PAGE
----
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gingerj
04-05-2006, 09:14 AM
Hi I'm trying to get some validation working on a set of form elements but my alert keep's on alerting regardless of the radio btn being checked. Can someone tell me what I'm doing wrong please.



<html>
<title>Radio Button Validation</title>
<body bgcolor="#FFFFFF">

<script language="JavaScript">
function checkform()
{
if (!document.feedback.field.checked) {
alert('There is a problem with...');
return false;
}
}
</script>


<form onSubmit="checkform()" name="feedback">
<input type="radio" value="A" name="field">A
<br>
<input type="radio" value="B" name="field">B
<br>
<input type="radio" value="C" name="field">C
<br>
<input type="radio" value="D" name="field">D
<br>
<input type="submit" value="Submit">
</form>

</body>
</html>

gingerj
04-05-2006, 10:09 AM
Solved the first bit to my problem, but I've got another problem as I'm not a strong JS programmer how can I tweak the script so that it checks more than one set of radio buttons as I'm building a questionnaire and will be asking more than one question ie. something like this:



<html>
<title>Radio Button Validation</title>
<body bgcolor="#FFFFFF">

<script language="JavaScript">
function valbutton(thisform) {
myOption = -1;
for (i=thisform.myradiobutton.length-1; i > -1; i--) {
if (thisform.myradiobutton[i].checked) {
myOption = i;
}
}
if (myOption == -1) {
alert("You must select a radio button");
return false;
}

alert("your cool");

thisform.submit();
}
</script>


<form name="myform">
<input type="radio" value="1st value" name="myradiobutton" />1st<br />
<input type="radio" value="2nd value" name="myradiobutton" />2nd<br />
<input type="radio" value="3rd value" name="myradiobutton" />3rd<br />&nbsp;<br />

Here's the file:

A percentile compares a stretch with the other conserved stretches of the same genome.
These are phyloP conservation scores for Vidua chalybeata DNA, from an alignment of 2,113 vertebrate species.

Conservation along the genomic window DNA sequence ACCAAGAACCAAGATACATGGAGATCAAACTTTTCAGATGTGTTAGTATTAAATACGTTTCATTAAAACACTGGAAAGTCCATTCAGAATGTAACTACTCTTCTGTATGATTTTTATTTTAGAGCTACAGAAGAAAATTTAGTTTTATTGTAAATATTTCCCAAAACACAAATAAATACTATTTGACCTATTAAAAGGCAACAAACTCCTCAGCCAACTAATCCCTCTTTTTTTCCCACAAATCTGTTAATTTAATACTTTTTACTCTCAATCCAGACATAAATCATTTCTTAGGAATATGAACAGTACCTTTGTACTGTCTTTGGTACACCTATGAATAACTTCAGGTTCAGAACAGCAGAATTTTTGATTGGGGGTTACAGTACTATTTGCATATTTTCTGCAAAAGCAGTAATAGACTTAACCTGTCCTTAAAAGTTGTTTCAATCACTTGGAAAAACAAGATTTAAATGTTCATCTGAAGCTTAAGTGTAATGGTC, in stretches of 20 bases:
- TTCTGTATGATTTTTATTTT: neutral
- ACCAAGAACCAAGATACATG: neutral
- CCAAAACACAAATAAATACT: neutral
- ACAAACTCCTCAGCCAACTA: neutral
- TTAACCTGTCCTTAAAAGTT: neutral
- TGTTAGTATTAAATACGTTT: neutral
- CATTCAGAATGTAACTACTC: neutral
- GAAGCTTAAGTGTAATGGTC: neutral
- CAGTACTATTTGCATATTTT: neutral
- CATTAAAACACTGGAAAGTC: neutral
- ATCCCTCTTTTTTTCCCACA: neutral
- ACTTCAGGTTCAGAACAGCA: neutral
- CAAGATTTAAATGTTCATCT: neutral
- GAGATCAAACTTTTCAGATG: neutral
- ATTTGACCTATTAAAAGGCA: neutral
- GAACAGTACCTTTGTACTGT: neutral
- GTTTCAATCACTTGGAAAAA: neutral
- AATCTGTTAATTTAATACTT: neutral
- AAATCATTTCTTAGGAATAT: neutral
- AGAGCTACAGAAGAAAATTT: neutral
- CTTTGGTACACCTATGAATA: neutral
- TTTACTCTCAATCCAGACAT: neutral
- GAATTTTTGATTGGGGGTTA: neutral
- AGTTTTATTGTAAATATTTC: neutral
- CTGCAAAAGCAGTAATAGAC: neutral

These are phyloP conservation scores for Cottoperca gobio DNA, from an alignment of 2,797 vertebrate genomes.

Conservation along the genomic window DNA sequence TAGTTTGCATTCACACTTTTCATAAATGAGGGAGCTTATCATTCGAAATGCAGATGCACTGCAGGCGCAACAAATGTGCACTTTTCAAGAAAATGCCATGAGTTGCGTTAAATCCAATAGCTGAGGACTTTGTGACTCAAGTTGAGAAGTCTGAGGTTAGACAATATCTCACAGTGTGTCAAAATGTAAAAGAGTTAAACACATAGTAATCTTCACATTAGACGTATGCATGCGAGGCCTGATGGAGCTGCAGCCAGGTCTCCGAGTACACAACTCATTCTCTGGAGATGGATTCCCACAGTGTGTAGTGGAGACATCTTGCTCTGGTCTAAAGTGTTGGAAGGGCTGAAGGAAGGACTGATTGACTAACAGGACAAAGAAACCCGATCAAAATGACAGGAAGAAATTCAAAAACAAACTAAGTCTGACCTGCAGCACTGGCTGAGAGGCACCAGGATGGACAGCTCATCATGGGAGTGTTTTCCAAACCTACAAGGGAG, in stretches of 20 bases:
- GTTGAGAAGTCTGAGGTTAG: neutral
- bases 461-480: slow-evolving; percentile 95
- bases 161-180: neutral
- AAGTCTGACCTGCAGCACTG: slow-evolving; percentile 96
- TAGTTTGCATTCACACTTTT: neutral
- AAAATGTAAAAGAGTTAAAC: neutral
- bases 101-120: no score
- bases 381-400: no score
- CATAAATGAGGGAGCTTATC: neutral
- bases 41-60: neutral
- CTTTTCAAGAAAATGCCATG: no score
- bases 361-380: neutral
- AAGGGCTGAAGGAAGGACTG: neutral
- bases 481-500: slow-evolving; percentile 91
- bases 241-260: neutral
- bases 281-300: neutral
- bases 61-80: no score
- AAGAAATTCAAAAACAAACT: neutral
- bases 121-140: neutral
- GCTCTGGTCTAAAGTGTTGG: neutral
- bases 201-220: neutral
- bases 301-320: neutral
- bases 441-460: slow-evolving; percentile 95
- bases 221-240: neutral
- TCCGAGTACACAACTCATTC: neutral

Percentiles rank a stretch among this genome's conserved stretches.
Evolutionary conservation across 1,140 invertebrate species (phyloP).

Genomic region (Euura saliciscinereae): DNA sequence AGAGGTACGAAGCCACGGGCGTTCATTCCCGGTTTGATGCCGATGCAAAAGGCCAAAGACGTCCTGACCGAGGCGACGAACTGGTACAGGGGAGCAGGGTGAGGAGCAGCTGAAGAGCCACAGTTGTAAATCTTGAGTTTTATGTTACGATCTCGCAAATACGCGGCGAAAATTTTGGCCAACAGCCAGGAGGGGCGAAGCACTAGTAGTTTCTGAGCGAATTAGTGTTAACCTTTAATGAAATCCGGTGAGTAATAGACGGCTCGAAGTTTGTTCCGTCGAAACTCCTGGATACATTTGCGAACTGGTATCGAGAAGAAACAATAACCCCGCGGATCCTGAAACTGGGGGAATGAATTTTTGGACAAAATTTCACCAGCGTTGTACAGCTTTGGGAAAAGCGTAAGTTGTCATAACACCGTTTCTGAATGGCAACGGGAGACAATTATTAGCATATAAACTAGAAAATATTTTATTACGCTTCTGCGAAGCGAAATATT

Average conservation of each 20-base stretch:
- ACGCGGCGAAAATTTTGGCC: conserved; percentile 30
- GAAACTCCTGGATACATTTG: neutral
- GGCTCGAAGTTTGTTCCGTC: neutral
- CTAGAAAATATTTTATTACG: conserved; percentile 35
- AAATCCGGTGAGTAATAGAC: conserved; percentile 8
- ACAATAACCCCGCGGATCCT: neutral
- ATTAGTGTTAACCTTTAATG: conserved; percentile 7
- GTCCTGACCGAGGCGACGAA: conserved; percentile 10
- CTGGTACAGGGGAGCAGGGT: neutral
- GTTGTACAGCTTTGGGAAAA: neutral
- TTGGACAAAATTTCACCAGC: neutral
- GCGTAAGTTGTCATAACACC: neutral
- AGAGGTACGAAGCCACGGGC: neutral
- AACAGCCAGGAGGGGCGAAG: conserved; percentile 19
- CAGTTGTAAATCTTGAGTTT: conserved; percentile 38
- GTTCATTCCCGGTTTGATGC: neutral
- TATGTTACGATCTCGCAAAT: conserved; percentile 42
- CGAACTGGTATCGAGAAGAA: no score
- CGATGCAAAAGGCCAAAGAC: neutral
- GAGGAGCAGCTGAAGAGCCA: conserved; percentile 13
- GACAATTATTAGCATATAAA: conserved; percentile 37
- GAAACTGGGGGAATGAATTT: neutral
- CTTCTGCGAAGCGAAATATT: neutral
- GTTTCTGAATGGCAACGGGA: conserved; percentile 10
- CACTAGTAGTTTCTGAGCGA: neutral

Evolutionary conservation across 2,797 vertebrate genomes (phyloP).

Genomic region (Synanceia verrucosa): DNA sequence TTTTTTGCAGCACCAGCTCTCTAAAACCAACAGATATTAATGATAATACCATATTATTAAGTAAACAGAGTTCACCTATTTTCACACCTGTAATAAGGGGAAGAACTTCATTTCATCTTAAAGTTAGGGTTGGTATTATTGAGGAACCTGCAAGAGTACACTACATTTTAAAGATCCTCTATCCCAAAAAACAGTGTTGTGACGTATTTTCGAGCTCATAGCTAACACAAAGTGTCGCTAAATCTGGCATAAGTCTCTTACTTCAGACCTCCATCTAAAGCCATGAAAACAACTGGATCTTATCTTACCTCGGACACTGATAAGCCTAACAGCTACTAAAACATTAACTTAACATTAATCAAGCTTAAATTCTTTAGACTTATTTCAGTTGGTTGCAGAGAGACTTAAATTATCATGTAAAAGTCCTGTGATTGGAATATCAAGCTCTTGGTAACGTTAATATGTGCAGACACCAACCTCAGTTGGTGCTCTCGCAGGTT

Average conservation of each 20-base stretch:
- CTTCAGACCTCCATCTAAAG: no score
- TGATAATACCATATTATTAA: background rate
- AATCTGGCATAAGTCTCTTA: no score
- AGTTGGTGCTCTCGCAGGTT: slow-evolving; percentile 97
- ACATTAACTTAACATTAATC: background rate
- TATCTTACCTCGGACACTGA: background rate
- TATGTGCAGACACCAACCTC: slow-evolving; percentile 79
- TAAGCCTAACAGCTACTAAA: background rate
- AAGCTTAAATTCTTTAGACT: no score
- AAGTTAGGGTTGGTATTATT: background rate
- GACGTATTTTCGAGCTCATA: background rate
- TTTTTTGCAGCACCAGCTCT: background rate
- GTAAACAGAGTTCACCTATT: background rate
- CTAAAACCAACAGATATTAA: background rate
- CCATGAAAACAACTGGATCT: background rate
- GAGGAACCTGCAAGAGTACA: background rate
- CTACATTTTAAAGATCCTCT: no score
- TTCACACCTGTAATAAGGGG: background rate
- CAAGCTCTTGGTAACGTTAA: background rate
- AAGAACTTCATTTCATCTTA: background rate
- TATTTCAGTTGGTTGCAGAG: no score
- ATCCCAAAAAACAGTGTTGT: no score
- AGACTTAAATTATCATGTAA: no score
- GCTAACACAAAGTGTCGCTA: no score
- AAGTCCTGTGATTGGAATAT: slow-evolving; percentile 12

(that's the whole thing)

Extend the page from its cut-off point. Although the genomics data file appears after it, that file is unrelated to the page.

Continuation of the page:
<input type="radio" value="1st value" name="myradiobutton2" />a<br />
<input type="radio" value="2nd value" name="myradiobutton2" />b<br />
<input type="radio" value="3rd value" name="myradiobutton2" />c<br />&nbsp;<br />
<input type="submit" name="submitit" onclick="valbutton(myform);return false;" value="Validate" />
</form>

</body>
</html>

mwinter
04-06-2006, 06:01 PM
<html>All HTML documents should start with a document type declaration, and the only one of interest now should be reference the Strict DTD:



<!DOCTYPE html PUBLIC "-//W3C//DTD HTML 4.01//EN"
"http://www.w3.org/TR/html4/strict.dtd">

<html>

<title>Radio Button Validation</title>Though both the start and end tags of the head and body elements are optional, it's generally considered good form to include them.


<body bgcolor="#FFFFFF">Style sheets should now replace presentational elements and attributes. More importantly, however, if you specify one colour, you must specify them all: background, foreground, and link state. Failing to do so can leave a document unreadable if the author assumes a default that does apply. For example, my colour scheme in Linux (though it could just as easily be Windows) uses a white foreground colour. If you just specify white as the background and assume that the foreground is black, I'll get a lovely, apparently blank, white viewport. Not a very good impression to make.



body {
background: #ffffff;
color: #000000;
}
a {
background: transparent;
}